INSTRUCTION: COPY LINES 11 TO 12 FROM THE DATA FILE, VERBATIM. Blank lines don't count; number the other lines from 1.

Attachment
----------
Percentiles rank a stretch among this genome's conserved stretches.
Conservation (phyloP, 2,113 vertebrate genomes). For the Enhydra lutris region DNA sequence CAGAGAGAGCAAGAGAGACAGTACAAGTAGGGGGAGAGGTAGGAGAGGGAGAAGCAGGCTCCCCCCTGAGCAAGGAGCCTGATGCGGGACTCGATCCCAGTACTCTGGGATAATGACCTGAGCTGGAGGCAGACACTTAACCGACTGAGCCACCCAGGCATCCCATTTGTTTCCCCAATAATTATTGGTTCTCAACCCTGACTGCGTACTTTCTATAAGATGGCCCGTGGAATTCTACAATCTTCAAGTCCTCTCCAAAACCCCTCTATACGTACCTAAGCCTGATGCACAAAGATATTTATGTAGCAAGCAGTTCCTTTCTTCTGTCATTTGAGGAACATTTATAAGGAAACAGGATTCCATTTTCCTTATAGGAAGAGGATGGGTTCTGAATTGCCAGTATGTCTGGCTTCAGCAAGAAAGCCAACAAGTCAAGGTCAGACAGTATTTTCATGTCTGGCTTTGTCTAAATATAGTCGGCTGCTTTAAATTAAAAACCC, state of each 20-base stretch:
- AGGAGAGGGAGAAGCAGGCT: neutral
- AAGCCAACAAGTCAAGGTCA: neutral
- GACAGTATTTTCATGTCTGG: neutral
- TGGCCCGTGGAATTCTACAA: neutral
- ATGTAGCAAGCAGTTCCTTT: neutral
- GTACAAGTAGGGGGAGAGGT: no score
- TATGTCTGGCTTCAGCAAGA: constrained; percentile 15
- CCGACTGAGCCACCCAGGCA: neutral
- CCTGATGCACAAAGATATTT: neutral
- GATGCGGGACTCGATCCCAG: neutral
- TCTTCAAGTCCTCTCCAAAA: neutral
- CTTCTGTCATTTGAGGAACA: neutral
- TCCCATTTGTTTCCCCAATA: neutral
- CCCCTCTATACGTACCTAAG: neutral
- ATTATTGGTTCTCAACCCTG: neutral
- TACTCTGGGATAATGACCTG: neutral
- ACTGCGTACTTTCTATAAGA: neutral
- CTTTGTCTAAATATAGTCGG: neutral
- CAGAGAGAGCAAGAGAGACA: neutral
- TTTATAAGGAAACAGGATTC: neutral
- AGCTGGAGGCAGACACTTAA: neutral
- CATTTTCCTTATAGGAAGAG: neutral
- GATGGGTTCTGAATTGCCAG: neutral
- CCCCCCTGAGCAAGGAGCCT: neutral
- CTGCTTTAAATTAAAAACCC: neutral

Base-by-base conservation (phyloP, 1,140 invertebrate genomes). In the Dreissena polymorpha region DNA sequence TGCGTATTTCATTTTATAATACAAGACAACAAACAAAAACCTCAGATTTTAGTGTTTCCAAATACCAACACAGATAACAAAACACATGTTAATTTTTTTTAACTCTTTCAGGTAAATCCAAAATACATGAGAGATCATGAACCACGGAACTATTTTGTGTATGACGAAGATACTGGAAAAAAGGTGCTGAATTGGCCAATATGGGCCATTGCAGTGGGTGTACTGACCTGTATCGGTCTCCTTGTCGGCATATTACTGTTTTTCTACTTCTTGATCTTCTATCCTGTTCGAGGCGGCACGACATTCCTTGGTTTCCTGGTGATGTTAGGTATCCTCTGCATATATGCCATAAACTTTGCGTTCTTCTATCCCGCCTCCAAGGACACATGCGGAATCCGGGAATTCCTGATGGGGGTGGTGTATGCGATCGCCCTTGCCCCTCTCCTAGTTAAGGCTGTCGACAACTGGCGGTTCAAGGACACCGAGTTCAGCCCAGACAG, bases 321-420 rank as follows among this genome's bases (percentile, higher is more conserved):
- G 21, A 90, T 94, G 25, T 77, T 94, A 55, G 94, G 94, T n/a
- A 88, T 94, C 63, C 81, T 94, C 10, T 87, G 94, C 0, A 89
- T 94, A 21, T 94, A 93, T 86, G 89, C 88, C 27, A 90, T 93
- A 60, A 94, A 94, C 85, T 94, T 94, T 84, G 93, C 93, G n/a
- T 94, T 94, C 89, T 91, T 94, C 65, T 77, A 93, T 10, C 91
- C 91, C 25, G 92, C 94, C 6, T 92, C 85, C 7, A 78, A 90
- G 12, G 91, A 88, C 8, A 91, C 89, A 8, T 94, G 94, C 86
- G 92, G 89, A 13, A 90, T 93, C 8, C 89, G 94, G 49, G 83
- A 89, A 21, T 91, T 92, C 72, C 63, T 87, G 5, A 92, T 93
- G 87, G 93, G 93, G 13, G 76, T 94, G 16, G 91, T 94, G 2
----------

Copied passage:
- CCTGATGCACAAAGATATTT: neutral
- GATGCGGGACTCGATCCCAG: neutral